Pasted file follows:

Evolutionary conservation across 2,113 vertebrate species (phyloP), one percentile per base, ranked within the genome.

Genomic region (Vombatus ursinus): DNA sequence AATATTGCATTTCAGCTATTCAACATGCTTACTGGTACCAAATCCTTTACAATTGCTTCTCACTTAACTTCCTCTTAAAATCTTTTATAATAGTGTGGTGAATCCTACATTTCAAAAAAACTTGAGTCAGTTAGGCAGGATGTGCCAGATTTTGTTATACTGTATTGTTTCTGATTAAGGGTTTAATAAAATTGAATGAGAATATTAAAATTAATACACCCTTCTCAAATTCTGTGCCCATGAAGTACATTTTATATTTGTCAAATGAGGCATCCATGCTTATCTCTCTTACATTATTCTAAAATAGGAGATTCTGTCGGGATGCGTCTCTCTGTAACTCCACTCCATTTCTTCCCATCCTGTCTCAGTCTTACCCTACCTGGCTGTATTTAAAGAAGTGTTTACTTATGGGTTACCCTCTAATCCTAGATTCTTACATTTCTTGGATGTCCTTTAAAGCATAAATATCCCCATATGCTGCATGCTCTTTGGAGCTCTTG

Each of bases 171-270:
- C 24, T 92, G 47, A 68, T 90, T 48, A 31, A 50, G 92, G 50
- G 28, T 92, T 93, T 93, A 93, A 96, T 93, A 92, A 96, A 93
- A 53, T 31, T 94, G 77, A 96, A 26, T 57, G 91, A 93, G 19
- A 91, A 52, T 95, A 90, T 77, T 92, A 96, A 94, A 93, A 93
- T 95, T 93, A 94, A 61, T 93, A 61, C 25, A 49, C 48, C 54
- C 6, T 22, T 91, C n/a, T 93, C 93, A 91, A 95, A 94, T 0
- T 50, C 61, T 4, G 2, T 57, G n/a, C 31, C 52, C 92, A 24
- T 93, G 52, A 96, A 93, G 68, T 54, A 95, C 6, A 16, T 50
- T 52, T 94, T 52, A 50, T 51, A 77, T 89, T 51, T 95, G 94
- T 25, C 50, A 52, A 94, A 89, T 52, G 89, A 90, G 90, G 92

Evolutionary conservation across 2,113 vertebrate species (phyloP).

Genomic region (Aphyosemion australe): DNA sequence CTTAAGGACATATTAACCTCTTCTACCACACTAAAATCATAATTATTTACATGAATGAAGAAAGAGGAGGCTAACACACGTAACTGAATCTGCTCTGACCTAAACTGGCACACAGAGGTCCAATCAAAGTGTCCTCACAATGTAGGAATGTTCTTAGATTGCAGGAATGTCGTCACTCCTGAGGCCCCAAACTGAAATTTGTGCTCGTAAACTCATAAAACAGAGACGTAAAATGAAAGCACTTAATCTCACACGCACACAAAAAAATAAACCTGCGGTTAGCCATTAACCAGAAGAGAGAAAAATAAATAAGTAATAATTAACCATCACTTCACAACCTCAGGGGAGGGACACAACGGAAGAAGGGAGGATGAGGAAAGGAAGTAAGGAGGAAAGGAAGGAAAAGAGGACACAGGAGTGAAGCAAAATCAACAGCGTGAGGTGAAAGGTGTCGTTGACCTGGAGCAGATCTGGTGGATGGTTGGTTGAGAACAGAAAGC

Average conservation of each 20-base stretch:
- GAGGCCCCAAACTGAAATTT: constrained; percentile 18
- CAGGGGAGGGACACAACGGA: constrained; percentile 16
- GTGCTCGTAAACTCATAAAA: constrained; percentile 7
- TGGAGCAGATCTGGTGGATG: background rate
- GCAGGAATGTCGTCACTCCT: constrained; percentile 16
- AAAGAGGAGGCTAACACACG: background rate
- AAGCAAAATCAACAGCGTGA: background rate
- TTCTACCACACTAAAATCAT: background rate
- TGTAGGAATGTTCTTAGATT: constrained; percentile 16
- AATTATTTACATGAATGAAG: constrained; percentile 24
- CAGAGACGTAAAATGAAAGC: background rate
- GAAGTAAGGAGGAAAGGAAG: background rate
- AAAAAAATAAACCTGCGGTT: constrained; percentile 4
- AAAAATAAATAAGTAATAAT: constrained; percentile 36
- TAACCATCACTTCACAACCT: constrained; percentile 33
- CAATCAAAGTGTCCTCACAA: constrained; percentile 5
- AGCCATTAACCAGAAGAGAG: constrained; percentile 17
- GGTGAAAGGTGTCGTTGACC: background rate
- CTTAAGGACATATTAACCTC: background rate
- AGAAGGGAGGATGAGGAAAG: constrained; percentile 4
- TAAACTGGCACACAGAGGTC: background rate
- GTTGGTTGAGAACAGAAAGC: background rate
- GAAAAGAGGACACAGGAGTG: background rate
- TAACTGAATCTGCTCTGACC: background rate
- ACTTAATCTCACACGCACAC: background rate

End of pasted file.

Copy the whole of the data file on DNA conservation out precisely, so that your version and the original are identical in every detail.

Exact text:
Evolutionary conservation across 2,113 vertebrate species (phyloP), one percentile per base, ranked within the genome.

Genomic region (Vombatus ursinus): DNA sequence AATATTGCATTTCAGCTATTCAACATGCTTACTGGTACCAAATCCTTTACAATTGCTTCTCACTTAACTTCCTCTTAAAATCTTTTATAATAGTGTGGTGAATCCTACATTTCAAAAAAACTTGAGTCAGTTAGGCAGGATGTGCCAGATTTTGTTATACTGTATTGTTTCTGATTAAGGGTTTAATAAAATTGAATGAGAATATTAAAATTAATACACCCTTCTCAAATTCTGTGCCCATGAAGTACATTTTATATTTGTCAAATGAGGCATCCATGCTTATCTCTCTTACATTATTCTAAAATAGGAGATTCTGTCGGGATGCGTCTCTCTGTAACTCCACTCCATTTCTTCCCATCCTGTCTCAGTCTTACCCTACCTGGCTGTATTTAAAGAAGTGTTTACTTATGGGTTACCCTCTAATCCTAGATTCTTACATTTCTTGGATGTCCTTTAAAGCATAAATATCCCCATATGCTGCATGCTCTTTGGAGCTCTTG

Each of bases 171-270:
- C 24, T 92, G 47, A 68, T 90, T 48, A 31, A 50, G 92, G 50
- G 28, T 92, T 93, T 93, A 93, A 96, T 93, A 92, A 96, A 93
- A 53, T 31, T 94, G 77, A 96, A 26, T 57, G 91, A 93, G 19
- A 91, A 52, T 95, A 90, T 77, T 92, A 96, A 94, A 93, A 93
- T 95, T 93, A 94, A 61, T 93, A 61, C 25, A 49, C 48, C 54
- C 6, T 22, T 91, C n/a, T 93, C 93, A 91, A 95, A 94, T 0
- T 50, C 61, T 4, G 2, T 57, G n/a, C 31, C 52, C 92, A 24
- T 93, G 52, A 96, A 93, G 68, T 54, A 95, C 6, A 16, T 50
- T 52, T 94, T 52, A 50, T 51, A 77, T 89, T 51, T 95, G 94
- T 25, C 50, A 52, A 94, A 89, T 52, G 89, A 90, G 90, G 92

Evolutionary conservation across 2,113 vertebrate species (phyloP).

Genomic region (Aphyosemion australe): DNA sequence CTTAAGGACATATTAACCTCTTCTACCACACTAAAATCATAATTATTTACATGAATGAAGAAAGAGGAGGCTAACACACGTAACTGAATCTGCTCTGACCTAAACTGGCACACAGAGGTCCAATCAAAGTGTCCTCACAATGTAGGAATGTTCTTAGATTGCAGGAATGTCGTCACTCCTGAGGCCCCAAACTGAAATTTGTGCTCGTAAACTCATAAAACAGAGACGTAAAATGAAAGCACTTAATCTCACACGCACACAAAAAAATAAACCTGCGGTTAGCCATTAACCAGAAGAGAGAAAAATAAATAAGTAATAATTAACCATCACTTCACAACCTCAGGGGAGGGACACAACGGAAGAAGGGAGGATGAGGAAAGGAAGTAAGGAGGAAAGGAAGGAAAAGAGGACACAGGAGTGAAGCAAAATCAACAGCGTGAGGTGAAAGGTGTCGTTGACCTGGAGCAGATCTGGTGGATGGTTGGTTGAGAACAGAAAGC

Average conservation of each 20-base stretch:
- GAGGCCCCAAACTGAAATTT: constrained; percentile 18
- CAGGGGAGGGACACAACGGA: constrained; percentile 16
- GTGCTCGTAAACTCATAAAA: constrained; percentile 7
- TGGAGCAGATCTGGTGGATG: background rate
- GCAGGAATGTCGTCACTCCT: constrained; percentile 16
- AAAGAGGAGGCTAACACACG: background rate
- AAGCAAAATCAACAGCGTGA: background rate
- TTCTACCACACTAAAATCAT: background rate
- TGTAGGAATGTTCTTAGATT: constrained; percentile 16
- AATTATTTACATGAATGAAG: constrained; percentile 24
- CAGAGACGTAAAATGAAAGC: background rate
- GAAGTAAGGAGGAAAGGAAG: background rate
- AAAAAAATAAACCTGCGGTT: constrained; percentile 4
- AAAAATAAATAAGTAATAAT: constrained; percentile 36
- TAACCATCACTTCACAACCT: constrained; percentile 33
- CAATCAAAGTGTCCTCACAA: constrained; percentile 5
- AGCCATTAACCAGAAGAGAG: constrained; percentile 17
- GGTGAAAGGTGTCGTTGACC: background rate
- CTTAAGGACATATTAACCTC: background rate
- AGAAGGGAGGATGAGGAAAG: constrained; percentile 4
- TAAACTGGCACACAGAGGTC: background rate
- GTTGGTTGAGAACAGAAAGC: background rate
- GAAAAGAGGACACAGGAGTG: background rate
- TAACTGAATCTGCTCTGACC: background rate
- ACTTAATCTCACACGCACAC: background rate